The US gained 266,000 jobs in March, far fewer than million new jobs forecasters expected. The reasons for the employee shortage range from childcare responsibilities to health concerns to generous unemployment insurance benefits keeping workers at home.
Now, big chains, in food and services, are increasingly offering incentives from signing bonuses to free appetizers to lure them back. At the same time, big corporations like Amazon and Costco have raised pay to at least $15 an hour, making it harder for other employers to compete with them.
The Jobs Opening and Labor Turnover survey from the US Bureau of Labor Statistics reported a record-high 8.1 million job openings in March, with the largest increases in accommodation and food services, state and government education, as well as arts, entertainment, and recreation.
“Oftentimes, when we hear these anecdotes, it’s difficult to tell how widespread they are or how real they are,” says Daniel Zhao, an economist at Glassdoor. “The fact that companies are putting money where their mouth is is an indicator that this is a real phenomenon.”
Using cash incentives to get workers back into their jobs may become the policy of the US government. US senator Ben Sasse, a Nebraska Republican, is planning to introduce legislation to convert pandemic unemployment benefits into a two-month signing bonus for those who get a job, an attempt to encourage workers back to work.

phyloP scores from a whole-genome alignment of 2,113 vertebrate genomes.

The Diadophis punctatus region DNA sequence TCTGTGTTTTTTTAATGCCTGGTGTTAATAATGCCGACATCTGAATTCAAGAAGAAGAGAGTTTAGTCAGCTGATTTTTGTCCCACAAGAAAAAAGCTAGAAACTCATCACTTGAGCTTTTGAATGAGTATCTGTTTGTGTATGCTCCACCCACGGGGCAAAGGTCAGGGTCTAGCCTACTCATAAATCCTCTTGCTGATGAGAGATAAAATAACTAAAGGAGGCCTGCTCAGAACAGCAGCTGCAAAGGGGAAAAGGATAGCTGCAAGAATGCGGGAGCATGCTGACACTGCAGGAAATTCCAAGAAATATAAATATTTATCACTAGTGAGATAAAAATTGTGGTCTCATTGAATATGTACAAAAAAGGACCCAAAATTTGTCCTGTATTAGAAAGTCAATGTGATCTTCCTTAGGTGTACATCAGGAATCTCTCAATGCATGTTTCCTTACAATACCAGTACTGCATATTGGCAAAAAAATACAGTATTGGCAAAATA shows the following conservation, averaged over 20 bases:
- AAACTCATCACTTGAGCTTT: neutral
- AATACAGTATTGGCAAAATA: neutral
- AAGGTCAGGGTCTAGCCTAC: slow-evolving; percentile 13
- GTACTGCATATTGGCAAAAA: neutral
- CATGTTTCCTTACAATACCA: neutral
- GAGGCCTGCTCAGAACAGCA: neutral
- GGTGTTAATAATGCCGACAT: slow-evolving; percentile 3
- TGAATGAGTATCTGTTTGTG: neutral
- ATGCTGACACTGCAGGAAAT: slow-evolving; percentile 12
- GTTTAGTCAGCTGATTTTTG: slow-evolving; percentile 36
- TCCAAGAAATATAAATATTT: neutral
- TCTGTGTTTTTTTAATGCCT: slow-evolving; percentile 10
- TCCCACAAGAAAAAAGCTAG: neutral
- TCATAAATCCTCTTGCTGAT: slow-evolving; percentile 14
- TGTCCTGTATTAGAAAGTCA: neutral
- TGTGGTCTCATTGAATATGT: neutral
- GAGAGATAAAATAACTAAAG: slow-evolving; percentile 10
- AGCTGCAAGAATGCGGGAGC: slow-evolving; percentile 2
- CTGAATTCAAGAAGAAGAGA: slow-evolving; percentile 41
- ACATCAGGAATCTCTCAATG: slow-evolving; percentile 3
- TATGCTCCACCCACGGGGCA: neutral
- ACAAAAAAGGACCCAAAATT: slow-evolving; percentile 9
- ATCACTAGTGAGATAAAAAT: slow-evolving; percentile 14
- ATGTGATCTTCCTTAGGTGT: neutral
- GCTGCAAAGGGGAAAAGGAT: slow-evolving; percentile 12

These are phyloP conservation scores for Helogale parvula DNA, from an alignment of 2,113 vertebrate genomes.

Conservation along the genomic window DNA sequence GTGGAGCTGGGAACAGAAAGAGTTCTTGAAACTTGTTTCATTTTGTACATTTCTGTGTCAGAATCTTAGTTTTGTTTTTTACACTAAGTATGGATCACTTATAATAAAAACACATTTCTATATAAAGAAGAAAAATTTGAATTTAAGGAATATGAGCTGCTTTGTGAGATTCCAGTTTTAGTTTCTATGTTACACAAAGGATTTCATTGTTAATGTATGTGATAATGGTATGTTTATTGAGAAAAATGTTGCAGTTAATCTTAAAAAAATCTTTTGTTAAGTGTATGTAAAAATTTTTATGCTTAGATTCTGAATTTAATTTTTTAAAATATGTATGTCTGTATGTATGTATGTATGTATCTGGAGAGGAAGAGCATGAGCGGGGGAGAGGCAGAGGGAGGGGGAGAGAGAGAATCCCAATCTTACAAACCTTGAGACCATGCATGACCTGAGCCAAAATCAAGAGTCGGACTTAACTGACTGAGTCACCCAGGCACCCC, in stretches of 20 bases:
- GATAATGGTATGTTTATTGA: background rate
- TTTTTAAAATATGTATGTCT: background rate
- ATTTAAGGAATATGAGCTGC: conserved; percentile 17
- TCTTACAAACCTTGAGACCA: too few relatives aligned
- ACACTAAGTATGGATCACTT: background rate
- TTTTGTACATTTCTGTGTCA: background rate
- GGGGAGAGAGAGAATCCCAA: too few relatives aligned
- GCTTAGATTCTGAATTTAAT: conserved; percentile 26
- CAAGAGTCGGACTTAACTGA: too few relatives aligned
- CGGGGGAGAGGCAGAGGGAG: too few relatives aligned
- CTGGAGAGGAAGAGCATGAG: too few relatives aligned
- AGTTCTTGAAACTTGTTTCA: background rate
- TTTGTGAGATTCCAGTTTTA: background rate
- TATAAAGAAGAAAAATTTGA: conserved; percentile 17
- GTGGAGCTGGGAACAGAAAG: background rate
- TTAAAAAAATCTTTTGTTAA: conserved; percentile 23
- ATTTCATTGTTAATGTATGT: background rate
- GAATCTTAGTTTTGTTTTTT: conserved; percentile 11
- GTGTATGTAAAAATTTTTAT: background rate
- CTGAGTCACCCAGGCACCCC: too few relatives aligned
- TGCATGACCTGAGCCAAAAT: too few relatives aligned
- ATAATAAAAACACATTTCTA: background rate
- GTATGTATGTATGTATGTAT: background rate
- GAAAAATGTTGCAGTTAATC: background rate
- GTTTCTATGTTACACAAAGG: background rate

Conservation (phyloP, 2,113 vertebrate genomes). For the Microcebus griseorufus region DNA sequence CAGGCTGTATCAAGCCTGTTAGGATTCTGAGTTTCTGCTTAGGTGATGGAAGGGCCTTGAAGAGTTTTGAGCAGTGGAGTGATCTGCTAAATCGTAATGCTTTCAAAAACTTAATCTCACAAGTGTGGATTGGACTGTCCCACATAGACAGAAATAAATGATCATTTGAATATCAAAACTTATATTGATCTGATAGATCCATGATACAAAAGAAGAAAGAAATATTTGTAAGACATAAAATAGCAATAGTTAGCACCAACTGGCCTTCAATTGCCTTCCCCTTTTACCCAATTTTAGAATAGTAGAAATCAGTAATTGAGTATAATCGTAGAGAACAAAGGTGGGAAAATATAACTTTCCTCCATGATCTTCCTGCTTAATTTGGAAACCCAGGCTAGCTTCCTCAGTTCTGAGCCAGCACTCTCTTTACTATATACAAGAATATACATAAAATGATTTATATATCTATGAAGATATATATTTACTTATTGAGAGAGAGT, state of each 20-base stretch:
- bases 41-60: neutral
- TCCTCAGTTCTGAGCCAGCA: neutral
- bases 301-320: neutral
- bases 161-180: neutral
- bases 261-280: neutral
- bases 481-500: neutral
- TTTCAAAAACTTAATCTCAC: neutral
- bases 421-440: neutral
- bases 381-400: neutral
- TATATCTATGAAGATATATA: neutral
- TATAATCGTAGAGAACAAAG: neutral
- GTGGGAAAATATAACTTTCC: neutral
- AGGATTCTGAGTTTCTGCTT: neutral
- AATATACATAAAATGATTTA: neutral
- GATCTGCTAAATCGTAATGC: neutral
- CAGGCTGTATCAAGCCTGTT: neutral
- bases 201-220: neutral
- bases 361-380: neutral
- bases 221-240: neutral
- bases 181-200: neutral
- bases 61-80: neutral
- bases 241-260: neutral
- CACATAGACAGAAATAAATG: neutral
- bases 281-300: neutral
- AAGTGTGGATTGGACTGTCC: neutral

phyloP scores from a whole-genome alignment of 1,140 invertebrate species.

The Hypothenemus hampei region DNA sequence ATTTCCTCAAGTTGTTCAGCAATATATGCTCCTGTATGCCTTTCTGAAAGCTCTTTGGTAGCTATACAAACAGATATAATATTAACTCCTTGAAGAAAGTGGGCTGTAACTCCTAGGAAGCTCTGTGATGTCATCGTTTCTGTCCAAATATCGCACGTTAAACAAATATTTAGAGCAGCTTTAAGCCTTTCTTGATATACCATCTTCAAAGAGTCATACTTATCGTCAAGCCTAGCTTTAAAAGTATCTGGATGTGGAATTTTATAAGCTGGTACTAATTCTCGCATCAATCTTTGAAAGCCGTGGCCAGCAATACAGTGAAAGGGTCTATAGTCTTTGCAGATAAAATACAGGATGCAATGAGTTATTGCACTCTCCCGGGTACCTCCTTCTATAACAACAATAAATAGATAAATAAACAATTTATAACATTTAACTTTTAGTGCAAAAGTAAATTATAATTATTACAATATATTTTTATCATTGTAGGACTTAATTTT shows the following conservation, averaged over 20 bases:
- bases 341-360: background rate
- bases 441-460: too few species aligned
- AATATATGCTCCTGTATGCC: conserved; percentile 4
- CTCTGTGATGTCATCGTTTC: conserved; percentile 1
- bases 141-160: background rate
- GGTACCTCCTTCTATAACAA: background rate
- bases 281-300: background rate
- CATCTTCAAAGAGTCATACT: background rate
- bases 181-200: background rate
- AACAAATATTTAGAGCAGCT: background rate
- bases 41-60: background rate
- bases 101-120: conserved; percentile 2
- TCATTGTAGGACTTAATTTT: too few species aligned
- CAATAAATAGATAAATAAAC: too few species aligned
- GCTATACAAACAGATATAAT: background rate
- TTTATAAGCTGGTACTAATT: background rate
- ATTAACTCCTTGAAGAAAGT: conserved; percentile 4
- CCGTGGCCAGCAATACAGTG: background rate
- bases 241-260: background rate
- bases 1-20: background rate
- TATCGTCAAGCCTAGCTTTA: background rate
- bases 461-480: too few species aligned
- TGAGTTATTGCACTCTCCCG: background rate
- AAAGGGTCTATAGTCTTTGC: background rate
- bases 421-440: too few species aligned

While some employers are raising wages, many are offering one-time bonuses, a signal that businesses—which are balancing pent-up demand with a shortage of workers—perceive the employee shortage as a temporary problem that’s not likely to persist in the longterm.
The fast-food chain said it will increase wages to $15 an hour by the end of June, as it looks to hire 20,000 workers in the US. The company has also introduced employee referral bonuses of $200 for crew members and $750 for apprentices or general managers. Chipotle says it will launch a virtual career fair on Discord, a popular messaging app, an effort to reach a younger audience.
In an interview with CNBC, Chipotle CEO Brian Niccol said the current labor market is among the most challenging he’s seen in his career.
The fast-food chain announced this week that it plans to raise average hourly wages for more than 36,500 employees. Entry-level workers will earn between $11 to $17 an hour, and shift managers will make between $15 to $20 an hour, depending on location.
The company said it expects average hourly wages to reach $15 an hour by 2024.
As it looks to hire 5,000 workers, the fast-food chain says it is giving general managers up to 12 weeks of paid leave, reported Restaurant Business Online.
The convenience store chain is looking to grow its physical footprint by 61 new stores in 2021. Wawa says it wants to hire 5,000 new associates during the next three months, and is providing signing bonuses up to $800.
Jobs postings on Marriott’s website show one-time signing bonuses, including positions for housekeeping that pay $15.50 an hour with a $400 signing bonus. A room inspector can earn $17 an hour with a $500 bonus.
This week, Applebee’s announced it aims to hire 10,000 workers at its restaurants nationwide for positions ranging from host, server, bartender, cook, “all with the potential for career development and advancement.” Every candidate 18 years or older who gets an interview will also get a voucher for a free appetizer.